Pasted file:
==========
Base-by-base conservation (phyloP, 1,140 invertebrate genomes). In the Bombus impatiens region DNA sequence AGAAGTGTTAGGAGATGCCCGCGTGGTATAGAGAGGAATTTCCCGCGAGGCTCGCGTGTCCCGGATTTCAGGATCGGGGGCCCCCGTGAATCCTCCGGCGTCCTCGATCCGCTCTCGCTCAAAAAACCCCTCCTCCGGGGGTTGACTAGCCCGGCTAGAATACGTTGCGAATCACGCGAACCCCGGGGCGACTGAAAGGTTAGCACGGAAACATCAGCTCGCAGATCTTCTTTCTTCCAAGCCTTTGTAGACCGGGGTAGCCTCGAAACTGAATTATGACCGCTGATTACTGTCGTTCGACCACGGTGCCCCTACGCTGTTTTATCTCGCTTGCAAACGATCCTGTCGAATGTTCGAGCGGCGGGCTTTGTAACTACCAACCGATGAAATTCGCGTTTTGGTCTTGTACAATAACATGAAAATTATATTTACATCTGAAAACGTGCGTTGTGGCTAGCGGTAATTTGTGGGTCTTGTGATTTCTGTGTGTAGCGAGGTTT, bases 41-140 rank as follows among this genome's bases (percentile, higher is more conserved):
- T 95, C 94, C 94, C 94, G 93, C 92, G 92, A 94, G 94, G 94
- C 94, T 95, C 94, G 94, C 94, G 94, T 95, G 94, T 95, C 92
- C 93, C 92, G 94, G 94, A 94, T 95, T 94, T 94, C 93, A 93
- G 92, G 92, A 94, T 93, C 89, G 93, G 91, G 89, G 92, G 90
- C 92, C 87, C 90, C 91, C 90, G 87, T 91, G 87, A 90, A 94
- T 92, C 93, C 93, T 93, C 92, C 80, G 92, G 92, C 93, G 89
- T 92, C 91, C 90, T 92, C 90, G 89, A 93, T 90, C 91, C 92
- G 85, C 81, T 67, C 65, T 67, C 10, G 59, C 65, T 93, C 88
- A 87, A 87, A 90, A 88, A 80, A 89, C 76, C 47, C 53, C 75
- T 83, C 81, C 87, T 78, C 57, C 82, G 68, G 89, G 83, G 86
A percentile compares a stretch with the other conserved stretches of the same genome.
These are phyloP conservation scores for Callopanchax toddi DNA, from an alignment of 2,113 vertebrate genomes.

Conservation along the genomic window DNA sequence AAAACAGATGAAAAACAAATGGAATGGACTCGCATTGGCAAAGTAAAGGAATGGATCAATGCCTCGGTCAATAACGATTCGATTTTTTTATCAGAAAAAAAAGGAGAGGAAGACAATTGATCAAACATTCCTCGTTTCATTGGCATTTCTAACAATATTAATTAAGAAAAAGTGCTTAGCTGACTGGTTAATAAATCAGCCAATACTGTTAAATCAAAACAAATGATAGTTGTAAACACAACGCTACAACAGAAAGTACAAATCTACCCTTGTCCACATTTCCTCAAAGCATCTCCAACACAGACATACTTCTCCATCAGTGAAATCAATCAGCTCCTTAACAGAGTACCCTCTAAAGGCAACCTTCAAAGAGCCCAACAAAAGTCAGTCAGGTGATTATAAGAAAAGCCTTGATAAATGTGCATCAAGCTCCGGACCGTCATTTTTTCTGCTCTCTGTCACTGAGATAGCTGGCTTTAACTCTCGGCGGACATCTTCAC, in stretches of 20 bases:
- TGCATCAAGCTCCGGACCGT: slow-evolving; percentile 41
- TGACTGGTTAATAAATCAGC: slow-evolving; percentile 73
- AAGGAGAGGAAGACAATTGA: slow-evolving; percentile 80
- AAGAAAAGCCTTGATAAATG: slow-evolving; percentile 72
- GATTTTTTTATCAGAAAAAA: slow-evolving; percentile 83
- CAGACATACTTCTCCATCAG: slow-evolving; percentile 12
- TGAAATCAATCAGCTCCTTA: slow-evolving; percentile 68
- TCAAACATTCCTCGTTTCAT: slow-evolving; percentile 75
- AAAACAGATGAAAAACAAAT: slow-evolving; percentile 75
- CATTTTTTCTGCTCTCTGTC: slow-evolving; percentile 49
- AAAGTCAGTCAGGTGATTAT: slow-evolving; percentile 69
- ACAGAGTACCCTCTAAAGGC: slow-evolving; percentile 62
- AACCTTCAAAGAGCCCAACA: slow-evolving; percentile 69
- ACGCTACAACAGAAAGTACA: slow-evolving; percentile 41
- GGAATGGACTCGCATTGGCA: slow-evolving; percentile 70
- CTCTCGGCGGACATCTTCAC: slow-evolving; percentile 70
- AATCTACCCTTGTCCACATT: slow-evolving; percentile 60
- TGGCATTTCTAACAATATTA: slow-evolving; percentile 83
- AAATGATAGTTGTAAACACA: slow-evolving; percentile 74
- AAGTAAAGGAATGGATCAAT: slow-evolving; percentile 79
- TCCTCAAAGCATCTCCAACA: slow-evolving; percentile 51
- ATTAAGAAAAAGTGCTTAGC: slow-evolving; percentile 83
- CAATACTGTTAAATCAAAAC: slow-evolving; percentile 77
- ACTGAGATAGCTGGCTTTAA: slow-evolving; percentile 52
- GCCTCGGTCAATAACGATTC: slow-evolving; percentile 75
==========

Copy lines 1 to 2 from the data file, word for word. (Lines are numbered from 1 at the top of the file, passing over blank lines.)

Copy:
Base-by-base conservation (phyloP, 1,140 invertebrate genomes). In the Bombus impatiens region DNA sequence AGAAGTGTTAGGAGATGCCCGCGTGGTATAGAGAGGAATTTCCCGCGAGGCTCGCGTGTCCCGGATTTCAGGATCGGGGGCCCCCGTGAATCCTCCGGCGTCCTCGATCCGCTCTCGCTCAAAAAACCCCTCCTCCGGGGGTTGACTAGCCCGGCTAGAATACGTTGCGAATCACGCGAACCCCGGGGCGACTGAAAGGTTAGCACGGAAACATCAGCTCGCAGATCTTCTTTCTTCCAAGCCTTTGTAGACCGGGGTAGCCTCGAAACTGAATTATGACCGCTGATTACTGTCGTTCGACCACGGTGCCCCTACGCTGTTTTATCTCGCTTGCAAACGATCCTGTCGAATGTTCGAGCGGCGGGCTTTGTAACTACCAACCGATGAAATTCGCGTTTTGGTCTTGTACAATAACATGAAAATTATATTTACATCTGAAAACGTGCGTTGTGGCTAGCGGTAATTTGTGGGTCTTGTGATTTCTGTGTGTAGCGAGGTTT, bases 41-140 rank as follows among this genome's bases (percentile, higher is more conserved):
- T 95, C 94, C 94, C 94, G 93, C 92, G 92, A 94, G 94, G 94